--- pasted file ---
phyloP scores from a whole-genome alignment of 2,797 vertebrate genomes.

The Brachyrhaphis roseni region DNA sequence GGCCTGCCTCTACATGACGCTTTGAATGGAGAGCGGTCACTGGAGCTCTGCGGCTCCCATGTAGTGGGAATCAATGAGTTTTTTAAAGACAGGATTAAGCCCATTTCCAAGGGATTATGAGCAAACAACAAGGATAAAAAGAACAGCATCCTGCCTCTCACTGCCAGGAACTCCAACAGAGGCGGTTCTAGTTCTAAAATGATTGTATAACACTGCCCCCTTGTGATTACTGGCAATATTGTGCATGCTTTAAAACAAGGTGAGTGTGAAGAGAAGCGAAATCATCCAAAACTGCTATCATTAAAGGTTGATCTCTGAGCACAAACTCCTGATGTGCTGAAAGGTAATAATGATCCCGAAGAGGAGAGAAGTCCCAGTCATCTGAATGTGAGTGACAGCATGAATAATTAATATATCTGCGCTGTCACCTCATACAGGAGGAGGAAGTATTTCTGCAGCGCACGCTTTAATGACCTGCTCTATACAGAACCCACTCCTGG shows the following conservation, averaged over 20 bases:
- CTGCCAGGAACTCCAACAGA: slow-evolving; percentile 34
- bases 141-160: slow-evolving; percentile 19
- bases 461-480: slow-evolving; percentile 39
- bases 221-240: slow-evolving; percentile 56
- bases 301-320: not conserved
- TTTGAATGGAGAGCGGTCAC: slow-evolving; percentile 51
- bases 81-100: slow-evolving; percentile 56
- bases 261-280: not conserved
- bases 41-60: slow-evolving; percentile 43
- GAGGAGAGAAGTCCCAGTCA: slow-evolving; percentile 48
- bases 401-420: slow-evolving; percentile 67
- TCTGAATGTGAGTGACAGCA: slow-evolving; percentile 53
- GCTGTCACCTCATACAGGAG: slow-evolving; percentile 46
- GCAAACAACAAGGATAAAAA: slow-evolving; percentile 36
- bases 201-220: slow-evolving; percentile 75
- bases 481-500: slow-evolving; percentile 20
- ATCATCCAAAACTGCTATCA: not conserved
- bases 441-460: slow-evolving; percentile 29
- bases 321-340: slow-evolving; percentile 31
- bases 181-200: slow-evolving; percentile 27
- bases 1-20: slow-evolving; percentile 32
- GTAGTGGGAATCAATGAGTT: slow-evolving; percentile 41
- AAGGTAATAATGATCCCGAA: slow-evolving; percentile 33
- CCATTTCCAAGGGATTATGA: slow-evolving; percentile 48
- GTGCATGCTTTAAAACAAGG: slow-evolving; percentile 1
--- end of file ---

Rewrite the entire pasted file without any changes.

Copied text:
phyloP scores from a whole-genome alignment of 2,797 vertebrate genomes.

The Brachyrhaphis roseni region DNA sequence GGCCTGCCTCTACATGACGCTTTGAATGGAGAGCGGTCACTGGAGCTCTGCGGCTCCCATGTAGTGGGAATCAATGAGTTTTTTAAAGACAGGATTAAGCCCATTTCCAAGGGATTATGAGCAAACAACAAGGATAAAAAGAACAGCATCCTGCCTCTCACTGCCAGGAACTCCAACAGAGGCGGTTCTAGTTCTAAAATGATTGTATAACACTGCCCCCTTGTGATTACTGGCAATATTGTGCATGCTTTAAAACAAGGTGAGTGTGAAGAGAAGCGAAATCATCCAAAACTGCTATCATTAAAGGTTGATCTCTGAGCACAAACTCCTGATGTGCTGAAAGGTAATAATGATCCCGAAGAGGAGAGAAGTCCCAGTCATCTGAATGTGAGTGACAGCATGAATAATTAATATATCTGCGCTGTCACCTCATACAGGAGGAGGAAGTATTTCTGCAGCGCACGCTTTAATGACCTGCTCTATACAGAACCCACTCCTGG shows the following conservation, averaged over 20 bases:
- CTGCCAGGAACTCCAACAGA: slow-evolving; percentile 34
- bases 141-160: slow-evolving; percentile 19
- bases 461-480: slow-evolving; percentile 39
- bases 221-240: slow-evolving; percentile 56
- bases 301-320: not conserved
- TTTGAATGGAGAGCGGTCAC: slow-evolving; percentile 51
- bases 81-100: slow-evolving; percentile 56
- bases 261-280: not conserved
- bases 41-60: slow-evolving; percentile 43
- GAGGAGAGAAGTCCCAGTCA: slow-evolving; percentile 48
- bases 401-420: slow-evolving; percentile 67
- TCTGAATGTGAGTGACAGCA: slow-evolving; percentile 53
- GCTGTCACCTCATACAGGAG: slow-evolving; percentile 46
- GCAAACAACAAGGATAAAAA: slow-evolving; percentile 36
- bases 201-220: slow-evolving; percentile 75
- bases 481-500: slow-evolving; percentile 20
- ATCATCCAAAACTGCTATCA: not conserved
- bases 441-460: slow-evolving; percentile 29
- bases 321-340: slow-evolving; percentile 31
- bases 181-200: slow-evolving; percentile 27
- bases 1-20: slow-evolving; percentile 32
- GTAGTGGGAATCAATGAGTT: slow-evolving; percentile 41
- AAGGTAATAATGATCCCGAA: slow-evolving; percentile 33
- CCATTTCCAAGGGATTATGA: slow-evolving; percentile 48
- GTGCATGCTTTAAAACAAGG: slow-evolving; percentile 1